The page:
Green Living Project Goes Domestic: A Visit to Primo Restaurant in Maine
This past August, I traveled as a writer and social networker with Green Living Project, a non-profit organization that films sustainable programs across the world for inspirational and educational purposes. In GLP's two-year history, the organization has documented over thirty diverse projects in ten countries across Latin America and Africa. I joined Green Living Project’s first domestic trip in the land of plump lobsters, historical small-town reminiscing, and tongue-staining summer blueberries in Maine.
Rarely are guests encouraged to explore the grounds of a restaurant, but at Primo, in Rockport, co-owners Chef Melissa Kelly and Bakery/Pastry Chef Price Kushner take the concept of customer education very seriously. Situated on one and a half acres, Primo’s gardens—with their biofueled greenhouses full of produce and edible flowers, hives buzzing with Italian honeybees, plots of herbs, a large pigpen for the Tamworth pigs, and even a chicken coop—literally pulsed with life.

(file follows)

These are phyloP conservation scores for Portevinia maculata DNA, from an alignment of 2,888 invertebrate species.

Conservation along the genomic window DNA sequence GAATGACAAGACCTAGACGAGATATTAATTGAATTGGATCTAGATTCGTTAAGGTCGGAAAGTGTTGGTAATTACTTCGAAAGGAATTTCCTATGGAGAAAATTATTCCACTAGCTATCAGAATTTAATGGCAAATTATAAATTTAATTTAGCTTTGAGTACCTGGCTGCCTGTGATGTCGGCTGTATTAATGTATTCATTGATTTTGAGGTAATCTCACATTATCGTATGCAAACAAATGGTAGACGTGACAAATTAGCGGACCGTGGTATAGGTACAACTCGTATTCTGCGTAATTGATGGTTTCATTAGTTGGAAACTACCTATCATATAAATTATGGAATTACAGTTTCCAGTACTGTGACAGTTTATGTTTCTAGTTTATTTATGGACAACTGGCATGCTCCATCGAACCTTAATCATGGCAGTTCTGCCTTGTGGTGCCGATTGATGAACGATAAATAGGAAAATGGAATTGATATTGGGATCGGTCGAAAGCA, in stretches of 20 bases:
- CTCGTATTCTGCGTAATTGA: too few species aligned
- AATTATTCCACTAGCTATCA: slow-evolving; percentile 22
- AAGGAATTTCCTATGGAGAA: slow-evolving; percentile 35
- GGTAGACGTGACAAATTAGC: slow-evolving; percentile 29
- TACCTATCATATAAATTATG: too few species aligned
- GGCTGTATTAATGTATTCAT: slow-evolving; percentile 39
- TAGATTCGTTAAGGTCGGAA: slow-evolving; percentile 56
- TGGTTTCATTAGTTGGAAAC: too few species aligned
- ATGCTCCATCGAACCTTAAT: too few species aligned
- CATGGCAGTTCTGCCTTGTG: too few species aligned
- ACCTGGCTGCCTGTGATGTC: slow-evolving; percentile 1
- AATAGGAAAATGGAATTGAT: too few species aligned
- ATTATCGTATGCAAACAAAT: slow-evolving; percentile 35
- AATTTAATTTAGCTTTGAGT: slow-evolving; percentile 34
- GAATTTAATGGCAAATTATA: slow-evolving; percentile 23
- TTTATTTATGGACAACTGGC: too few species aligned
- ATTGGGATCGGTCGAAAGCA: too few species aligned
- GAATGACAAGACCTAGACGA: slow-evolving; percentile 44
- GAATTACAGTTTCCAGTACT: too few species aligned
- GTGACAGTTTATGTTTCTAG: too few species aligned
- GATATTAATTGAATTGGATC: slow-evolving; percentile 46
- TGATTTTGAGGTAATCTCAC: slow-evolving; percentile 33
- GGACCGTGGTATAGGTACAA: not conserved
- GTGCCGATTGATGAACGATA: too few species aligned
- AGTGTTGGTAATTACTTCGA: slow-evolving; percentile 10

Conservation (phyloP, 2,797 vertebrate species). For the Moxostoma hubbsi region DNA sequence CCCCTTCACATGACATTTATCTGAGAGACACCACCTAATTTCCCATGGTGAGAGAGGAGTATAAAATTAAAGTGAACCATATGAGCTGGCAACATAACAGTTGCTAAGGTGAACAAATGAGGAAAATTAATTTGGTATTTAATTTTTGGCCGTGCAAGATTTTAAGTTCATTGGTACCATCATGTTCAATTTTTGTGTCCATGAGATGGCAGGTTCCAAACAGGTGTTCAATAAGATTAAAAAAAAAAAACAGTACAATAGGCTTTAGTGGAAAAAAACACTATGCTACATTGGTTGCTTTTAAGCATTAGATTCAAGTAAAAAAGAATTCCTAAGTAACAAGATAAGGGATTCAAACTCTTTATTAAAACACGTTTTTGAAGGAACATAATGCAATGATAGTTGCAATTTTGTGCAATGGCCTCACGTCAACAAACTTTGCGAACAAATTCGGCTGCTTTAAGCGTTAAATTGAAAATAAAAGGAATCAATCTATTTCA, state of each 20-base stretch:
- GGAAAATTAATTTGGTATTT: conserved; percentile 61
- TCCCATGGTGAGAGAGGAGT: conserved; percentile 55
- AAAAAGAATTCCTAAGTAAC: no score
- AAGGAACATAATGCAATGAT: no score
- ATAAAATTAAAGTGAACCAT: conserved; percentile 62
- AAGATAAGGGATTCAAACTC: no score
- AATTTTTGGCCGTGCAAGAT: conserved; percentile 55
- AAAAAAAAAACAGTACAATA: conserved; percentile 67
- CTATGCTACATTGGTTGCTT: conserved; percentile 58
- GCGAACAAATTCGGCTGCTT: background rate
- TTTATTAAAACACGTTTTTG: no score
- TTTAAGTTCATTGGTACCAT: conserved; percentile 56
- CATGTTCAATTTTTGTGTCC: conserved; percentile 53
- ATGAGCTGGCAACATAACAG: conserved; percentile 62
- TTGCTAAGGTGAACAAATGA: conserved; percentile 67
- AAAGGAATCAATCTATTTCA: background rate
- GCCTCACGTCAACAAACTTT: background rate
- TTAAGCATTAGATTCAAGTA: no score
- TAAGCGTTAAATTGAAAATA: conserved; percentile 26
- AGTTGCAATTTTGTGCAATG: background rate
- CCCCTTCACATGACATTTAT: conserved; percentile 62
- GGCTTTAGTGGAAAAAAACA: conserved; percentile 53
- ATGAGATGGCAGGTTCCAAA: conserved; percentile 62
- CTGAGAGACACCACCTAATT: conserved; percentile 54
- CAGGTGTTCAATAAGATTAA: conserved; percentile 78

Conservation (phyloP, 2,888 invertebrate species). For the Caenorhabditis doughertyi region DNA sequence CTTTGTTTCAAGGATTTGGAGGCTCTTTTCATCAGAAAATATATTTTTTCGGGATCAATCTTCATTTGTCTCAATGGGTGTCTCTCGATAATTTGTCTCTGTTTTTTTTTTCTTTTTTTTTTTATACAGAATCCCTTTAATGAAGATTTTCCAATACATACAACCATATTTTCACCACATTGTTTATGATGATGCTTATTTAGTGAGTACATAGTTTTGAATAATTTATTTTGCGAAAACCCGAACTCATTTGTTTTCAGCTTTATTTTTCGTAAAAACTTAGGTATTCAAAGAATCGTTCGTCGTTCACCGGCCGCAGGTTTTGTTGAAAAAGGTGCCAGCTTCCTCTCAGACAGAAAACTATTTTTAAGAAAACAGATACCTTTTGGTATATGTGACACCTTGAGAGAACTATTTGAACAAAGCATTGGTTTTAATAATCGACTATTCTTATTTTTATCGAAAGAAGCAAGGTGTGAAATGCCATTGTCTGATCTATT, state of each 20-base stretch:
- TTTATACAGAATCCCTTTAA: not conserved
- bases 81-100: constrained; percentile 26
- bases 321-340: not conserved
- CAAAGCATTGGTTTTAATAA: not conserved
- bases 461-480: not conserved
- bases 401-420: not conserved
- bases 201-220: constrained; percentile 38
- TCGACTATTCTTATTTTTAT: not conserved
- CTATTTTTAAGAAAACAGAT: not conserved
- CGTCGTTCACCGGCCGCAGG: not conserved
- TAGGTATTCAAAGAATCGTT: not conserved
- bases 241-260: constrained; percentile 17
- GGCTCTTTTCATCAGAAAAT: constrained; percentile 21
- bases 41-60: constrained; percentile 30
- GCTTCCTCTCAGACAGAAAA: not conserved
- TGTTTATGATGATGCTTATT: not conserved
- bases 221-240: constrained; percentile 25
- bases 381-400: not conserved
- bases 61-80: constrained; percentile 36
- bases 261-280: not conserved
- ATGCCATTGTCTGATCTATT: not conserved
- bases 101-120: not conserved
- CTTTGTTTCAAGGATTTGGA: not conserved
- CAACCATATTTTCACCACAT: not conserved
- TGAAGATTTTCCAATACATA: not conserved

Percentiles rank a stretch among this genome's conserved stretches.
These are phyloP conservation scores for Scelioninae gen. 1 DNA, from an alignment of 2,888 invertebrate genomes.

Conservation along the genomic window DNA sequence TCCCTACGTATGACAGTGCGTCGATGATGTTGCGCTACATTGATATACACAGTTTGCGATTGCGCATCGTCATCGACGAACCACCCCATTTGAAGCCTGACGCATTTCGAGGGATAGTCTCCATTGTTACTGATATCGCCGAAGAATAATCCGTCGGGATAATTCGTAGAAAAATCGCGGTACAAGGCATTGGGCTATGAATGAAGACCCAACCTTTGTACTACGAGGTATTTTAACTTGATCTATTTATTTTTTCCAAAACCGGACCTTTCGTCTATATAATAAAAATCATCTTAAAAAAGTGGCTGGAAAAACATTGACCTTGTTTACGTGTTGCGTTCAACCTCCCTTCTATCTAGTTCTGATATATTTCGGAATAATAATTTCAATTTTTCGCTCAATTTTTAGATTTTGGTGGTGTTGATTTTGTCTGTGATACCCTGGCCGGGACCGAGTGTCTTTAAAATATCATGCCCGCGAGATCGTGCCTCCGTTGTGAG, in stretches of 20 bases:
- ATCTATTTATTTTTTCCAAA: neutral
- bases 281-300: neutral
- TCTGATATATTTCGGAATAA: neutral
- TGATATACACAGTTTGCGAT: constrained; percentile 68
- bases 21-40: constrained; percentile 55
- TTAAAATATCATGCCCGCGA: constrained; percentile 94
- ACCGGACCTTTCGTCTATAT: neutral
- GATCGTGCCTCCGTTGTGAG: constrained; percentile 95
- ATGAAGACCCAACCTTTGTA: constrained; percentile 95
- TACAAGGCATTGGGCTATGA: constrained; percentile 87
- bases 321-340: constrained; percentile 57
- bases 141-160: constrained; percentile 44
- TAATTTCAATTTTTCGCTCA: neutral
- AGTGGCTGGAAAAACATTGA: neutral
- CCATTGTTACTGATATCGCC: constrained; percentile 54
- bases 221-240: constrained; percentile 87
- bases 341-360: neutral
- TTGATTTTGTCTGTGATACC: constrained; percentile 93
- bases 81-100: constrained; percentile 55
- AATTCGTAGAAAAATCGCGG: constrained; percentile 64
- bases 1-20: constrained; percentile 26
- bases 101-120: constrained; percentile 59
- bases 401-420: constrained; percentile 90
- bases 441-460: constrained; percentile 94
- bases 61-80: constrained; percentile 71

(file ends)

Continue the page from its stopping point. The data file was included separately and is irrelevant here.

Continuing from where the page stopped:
Due to their sporadic lunges towards the camera and, admittedly, our wagging fingers, the reddish-feathered Golden Comet chickens were Green Living Project’s favorite garden feature. Known as “the girls” by Chef Kelly, they are perhaps the most multitalented garden attraction.
Laying up to 90 large, brown eggs per day, all typically consumed by nightfall, the girls also serve as the garden maintenance crew. Each time Primo’s gardeners rotate a crop, the mobile coop is placed upon the barren soil where the chickens peck and scratch away any organic remnants. As the days shorten in the approaching weeks, the girls will be moved to the upper green house and supplemented by a synthetic light to encourage egg production. Come fall of 2010, Chef Kelly and the gardeners will decide what to do with the aging chickens-most likely the 100 chickens will make a cameo appearance on the seasonal menu.
Consequentially, the girls are a prime measurement of Primo’s sustainable kitchen as they create a system of reciprocity—from garden to kitchen back to the garden and again to the kitchen—making self-sufficiency everything it’s cracked up to be.
Guest blogger Adrienne Rosenberg is a writer and social networker for the Green Living Project